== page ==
From the American Health Lawyers Association (www.healthlawyers.org):
The U.S. District Court for the Northern District of California has ruled that the antitrust claims of a physician alleging that he was improperly denied hospital staff privileges should survive summary judgment and proceed to a jury. (Fox v. Good Samaritan Hospital, No. C-04-00874 RMW (N.D. Cal. Oct. 9, 2007)).
The claims were brought in 2004 by plaintiff Richard B. Fox, M.D., a pulmonologist and specialist in pediatric critical care medicine. In 1989, Dr. Fox was granted two types of privileges to admit patients to defendant Good Samaritan Hospital—the “Pediatric Critical Care Without Consultation in the ICU” (ICU) privilege and the Pediatric Ventilator Management (PVM) privilege. In the event of Dr. Fox’s absence, two staff physicians provided alternate call coverage and treated Dr. Fox’s patients. In 1997, however, the hospital changed its alternate call coverage policy and required that the staff physicians providing alternate coverage hold the same PICU and PVM privileges as Dr. Fox possessed. Dr. Fox insisted on using his own alternate call providers, and the hospital suspended him in 1999. He later reapplied for privileges at Good Samaritan, and his PICU privileges were restored in 2003. Good
Samaritan deferred his request for PVM privileges, however, until he designated appropriate alternate care providers.
Dr. Fox filed his complaint against Good Samaritan Hospital and Good Samaritan Medical Staff in March 2004, alleging antitrust claims under Sections 1 and 2 of the Sherman Act, as well as state causes of action for withholding hospital privileges in violation of public policy and for breach of the implied covenant of good faith and fair dealing. Dr. Fox claims that Good Samaritan Hospital acquired monopoly power over pediatric intensive care services and conspired with Good Samaritan Medical Staff to exclude him from his practice. The defendants responded by claiming that Dr. Fox lacked antitrust standing because his complaint “contains no allegation of increased price or decreased quality in the relevant market.” The defendants filed a motion for summary judgment, urging the court to dismiss all of Dr. Fox’s claims.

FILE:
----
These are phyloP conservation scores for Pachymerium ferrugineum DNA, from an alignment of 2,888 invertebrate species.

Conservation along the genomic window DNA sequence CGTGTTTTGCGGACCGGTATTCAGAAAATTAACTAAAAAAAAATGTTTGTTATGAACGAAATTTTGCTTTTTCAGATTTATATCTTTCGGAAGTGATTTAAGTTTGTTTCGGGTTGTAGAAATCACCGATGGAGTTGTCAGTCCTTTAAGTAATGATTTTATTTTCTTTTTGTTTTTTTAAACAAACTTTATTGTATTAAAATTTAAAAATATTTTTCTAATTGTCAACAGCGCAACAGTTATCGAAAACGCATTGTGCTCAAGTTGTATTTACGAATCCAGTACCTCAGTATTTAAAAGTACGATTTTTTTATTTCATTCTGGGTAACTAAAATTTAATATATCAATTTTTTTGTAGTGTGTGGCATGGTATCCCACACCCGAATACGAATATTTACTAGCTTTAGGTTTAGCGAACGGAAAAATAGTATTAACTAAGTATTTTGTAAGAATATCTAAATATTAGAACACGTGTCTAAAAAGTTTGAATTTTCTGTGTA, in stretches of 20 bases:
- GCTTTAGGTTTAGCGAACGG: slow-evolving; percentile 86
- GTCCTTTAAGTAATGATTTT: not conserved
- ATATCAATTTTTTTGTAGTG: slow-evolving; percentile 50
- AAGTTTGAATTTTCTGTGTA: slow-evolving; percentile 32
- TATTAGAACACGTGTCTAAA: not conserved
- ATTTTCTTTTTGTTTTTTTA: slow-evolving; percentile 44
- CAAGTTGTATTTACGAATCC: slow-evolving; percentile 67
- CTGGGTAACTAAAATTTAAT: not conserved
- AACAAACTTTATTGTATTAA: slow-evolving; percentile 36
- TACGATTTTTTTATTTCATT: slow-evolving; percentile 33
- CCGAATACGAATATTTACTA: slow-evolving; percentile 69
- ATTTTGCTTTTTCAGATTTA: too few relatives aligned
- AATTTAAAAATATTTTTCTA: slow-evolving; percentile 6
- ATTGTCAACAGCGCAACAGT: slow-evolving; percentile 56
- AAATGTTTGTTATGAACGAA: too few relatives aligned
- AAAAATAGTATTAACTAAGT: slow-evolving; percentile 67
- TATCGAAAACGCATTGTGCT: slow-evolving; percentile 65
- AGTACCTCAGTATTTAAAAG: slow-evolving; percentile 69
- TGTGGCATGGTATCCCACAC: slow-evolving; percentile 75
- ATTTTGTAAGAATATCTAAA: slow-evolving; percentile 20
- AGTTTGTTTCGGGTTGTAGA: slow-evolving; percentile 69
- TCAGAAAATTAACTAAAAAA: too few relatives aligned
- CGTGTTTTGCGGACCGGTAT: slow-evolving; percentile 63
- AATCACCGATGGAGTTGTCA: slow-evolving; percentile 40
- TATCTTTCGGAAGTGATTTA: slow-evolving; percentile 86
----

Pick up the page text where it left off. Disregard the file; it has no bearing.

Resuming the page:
Judge Ronald M. Whyte of the U.S. District Court for the Northern District of California denied the defendants’ motions for summary judgment, finding instead that Dr. Fox raised triable issues of material fact. First, the court found that the defendants could not show the Dr. Fox lacked antitrust standing merely because of a lack of evidence of increased price or decreased quality. Rather, Dr. Fox offered evidence that the hospital’s alternate care policy reduced the quality of services to patients, and thus he raised a triable issue of fact that precludes the granting of summary judgment. Judge Whyte also concluded that Dr. Fox offered circumstantial evidence of a conspiracy between Good Samaritan Hospital and Good Samaritan Medical Staff and that the defendants had monopoly power over pediatric ICU services and sought to improperly maintain this monopoly by implementing its stringent privileges rule. All
of the circumstantial evidence influenced the court’s decision to allow the case to proceed.
This decision runs counter to numerous other decisions in hospital privilege cases finding that physicians could not show antitrust injury.
A copy of the court’s decision is attached.
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